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Hidalgo
01-27-2004, 07:28 AM
Hello there.

I've been making my own Ginger Beer (non alcoholic) for the past few years for my family and friends.

I've decided to branch out and start making mead and fortunately there's a brew shop just a few minutes down the road from where I live.

This forum looks like a great place to ask questions and I'm sure I'll have plenty.

Just wanted to post and say hello.

-Will

Jmattioli
01-28-2004, 05:43 AM
Hello Will,
Welcome aboard. I hope I speak for everybody. Glad to have your here. Ask away as there are plenty of patient and courteous meadmakers on this site willing to share their experience with you as they have with me.
Regards, Joe

Hidalgo
01-28-2004, 06:35 AM
Thanks.

It all seems so overwhelming at first. As I start to research the process and break the steps down one at a time, it is beginning to make sense now.

I have seen "kits" for wine and mead for sale. They seem to have everything I need to get started on a first batch.

I've also ordered "The Compleat Meadmaker By Ken Schramm" as that was highly recommended to me to help me get started.

JoeM
01-28-2004, 11:04 AM
It can be overwhelming and quite complicated as well, but only if you make it that way...my advice to newcomers is always to start simple, you can always get more complicated as you go. Some of the best meads i have had have been as simple as honey, water, yeast and a squeeze of lemon juice!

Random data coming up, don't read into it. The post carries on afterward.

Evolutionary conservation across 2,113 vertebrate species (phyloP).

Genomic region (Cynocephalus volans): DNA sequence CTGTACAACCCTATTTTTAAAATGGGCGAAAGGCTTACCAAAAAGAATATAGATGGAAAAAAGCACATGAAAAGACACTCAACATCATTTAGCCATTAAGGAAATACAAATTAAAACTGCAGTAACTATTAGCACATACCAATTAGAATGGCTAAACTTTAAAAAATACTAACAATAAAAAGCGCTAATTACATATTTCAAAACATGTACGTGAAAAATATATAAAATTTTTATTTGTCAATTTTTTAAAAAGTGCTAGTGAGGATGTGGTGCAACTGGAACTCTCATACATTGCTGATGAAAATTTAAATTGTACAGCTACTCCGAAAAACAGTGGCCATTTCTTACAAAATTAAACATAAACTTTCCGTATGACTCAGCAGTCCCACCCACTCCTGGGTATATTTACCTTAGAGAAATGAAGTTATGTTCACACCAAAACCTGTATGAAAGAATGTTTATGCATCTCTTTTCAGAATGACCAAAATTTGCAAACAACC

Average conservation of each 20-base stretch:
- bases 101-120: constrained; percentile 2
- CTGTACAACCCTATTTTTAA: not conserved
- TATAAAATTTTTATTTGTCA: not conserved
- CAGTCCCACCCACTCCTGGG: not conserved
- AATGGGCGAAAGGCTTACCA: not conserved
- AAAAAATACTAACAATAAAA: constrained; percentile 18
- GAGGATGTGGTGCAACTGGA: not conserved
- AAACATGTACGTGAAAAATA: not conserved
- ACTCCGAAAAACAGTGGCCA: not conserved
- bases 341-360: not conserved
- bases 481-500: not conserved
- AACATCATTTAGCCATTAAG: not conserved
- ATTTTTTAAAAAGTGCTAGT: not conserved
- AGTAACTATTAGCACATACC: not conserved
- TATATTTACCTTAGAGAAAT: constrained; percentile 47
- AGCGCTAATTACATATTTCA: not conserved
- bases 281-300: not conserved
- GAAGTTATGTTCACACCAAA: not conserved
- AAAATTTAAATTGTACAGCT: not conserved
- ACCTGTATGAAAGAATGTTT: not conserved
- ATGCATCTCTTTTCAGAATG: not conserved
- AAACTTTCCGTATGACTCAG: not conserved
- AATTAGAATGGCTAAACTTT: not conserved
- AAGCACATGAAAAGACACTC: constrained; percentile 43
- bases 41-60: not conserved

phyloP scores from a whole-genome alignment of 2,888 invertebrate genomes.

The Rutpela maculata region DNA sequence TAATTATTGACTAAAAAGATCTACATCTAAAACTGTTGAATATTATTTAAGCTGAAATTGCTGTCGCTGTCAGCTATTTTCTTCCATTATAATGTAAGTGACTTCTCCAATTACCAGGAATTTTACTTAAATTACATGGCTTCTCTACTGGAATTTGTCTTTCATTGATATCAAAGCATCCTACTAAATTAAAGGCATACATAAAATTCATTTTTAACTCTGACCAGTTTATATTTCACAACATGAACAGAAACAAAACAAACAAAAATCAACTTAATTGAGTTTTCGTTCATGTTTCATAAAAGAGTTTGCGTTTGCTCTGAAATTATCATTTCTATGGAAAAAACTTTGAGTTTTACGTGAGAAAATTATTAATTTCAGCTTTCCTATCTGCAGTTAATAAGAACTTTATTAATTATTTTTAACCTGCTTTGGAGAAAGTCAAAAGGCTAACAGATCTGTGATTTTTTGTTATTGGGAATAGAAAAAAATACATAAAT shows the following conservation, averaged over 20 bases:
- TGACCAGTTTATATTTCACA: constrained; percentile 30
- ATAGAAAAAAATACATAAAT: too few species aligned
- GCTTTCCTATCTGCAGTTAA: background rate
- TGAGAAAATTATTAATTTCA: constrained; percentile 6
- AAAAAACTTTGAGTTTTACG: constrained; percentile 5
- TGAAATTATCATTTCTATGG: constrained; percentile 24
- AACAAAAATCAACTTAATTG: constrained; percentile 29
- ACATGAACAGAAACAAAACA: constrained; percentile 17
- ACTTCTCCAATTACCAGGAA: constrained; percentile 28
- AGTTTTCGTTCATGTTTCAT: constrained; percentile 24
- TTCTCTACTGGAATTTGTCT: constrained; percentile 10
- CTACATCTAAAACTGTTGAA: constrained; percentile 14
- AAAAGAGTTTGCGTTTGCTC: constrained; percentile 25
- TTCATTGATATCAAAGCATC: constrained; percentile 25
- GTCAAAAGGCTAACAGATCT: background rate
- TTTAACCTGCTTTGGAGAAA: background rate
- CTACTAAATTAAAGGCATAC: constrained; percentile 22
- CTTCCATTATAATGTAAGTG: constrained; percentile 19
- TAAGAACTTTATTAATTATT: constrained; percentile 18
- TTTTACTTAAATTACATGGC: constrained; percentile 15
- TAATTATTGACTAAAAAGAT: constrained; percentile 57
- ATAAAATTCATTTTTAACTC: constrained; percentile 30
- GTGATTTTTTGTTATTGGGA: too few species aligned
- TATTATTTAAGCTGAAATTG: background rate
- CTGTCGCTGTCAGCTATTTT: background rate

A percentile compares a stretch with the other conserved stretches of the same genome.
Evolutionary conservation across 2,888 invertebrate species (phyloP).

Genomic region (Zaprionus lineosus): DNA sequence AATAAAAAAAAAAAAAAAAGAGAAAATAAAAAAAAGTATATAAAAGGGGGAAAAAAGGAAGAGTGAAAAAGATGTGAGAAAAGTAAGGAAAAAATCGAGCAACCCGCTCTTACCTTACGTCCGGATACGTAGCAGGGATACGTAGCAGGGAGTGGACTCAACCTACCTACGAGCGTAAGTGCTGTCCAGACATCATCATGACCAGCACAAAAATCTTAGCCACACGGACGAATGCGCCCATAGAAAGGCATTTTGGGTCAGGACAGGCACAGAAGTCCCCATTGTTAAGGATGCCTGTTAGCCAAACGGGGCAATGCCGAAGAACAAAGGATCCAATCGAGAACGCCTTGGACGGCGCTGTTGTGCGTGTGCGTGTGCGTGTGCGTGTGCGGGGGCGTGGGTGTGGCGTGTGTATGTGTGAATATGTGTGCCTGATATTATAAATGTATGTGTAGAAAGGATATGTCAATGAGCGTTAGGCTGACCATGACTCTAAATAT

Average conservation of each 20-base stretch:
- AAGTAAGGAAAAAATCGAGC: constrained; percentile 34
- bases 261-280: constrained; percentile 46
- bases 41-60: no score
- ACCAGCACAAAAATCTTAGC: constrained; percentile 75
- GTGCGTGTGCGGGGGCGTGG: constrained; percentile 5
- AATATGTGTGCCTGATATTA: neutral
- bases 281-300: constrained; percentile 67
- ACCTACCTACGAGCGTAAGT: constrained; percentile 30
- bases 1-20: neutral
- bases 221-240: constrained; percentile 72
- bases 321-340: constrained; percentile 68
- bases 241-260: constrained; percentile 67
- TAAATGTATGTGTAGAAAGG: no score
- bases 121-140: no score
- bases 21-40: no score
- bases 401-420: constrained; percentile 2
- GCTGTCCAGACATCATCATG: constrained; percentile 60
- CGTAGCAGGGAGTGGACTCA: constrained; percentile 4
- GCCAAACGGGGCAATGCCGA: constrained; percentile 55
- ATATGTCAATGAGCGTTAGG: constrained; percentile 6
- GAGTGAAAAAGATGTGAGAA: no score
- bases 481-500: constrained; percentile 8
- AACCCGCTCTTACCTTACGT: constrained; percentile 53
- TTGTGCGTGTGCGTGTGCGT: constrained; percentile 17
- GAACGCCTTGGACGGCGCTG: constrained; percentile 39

frob23
01-29-2004, 06:31 AM
Hey man, welcome to the group.

Yeah, many people here will be glad to respond. But sometimes remember to be patient. This group runs at mead speed... which isn't as fast as many people expect. :-)

Hidalgo
01-29-2004, 10:52 AM
Yep, I'm going to keep it simple and to the point for awhile.

And patience? I have a 10 year old and an 8 year old...If I don't have patience by now...I never will! :)

ThistyViking
01-30-2004, 10:34 AM
well a whole new level of patience is called for with meadmaking. My advice to you is to start with a Cyser... since you really don't understand Patience yet :-)

A simple cyser recipe is almost fool proof, and remains tasty throughtout its life cycle IME so lack of patience isn't punished with concerns about spoiled efforts.

1 gallon Apple juice (NO PRESERVATIVEs, ABSOLUTELY NO SORBATE, read ingredients Carefully)
2 - 2.5 pounds honey
(multiply above for batch size)

Wine yeast (D-47, K1-V1116, or a similar one)
A sweet mead yeast, or a cider yeast should be fine, check you brewshop yeast for manufacturers Recomendations

Let the fun begin At the end of the Bulk Aging Hit with SO2 and sweeten to taste with Apple juice concentrate (AJC)containing Sorbate as a preservative. (Do not use this to top off when racking unless you want to end fermentaion).

Use of the AJC will help restore lost apple charachter from the fermentation process if needed.

Apple juice has enough nutirents to meet the needs of the yeast.

Hidalgo
01-30-2004, 12:56 PM
Thanks for the recipe.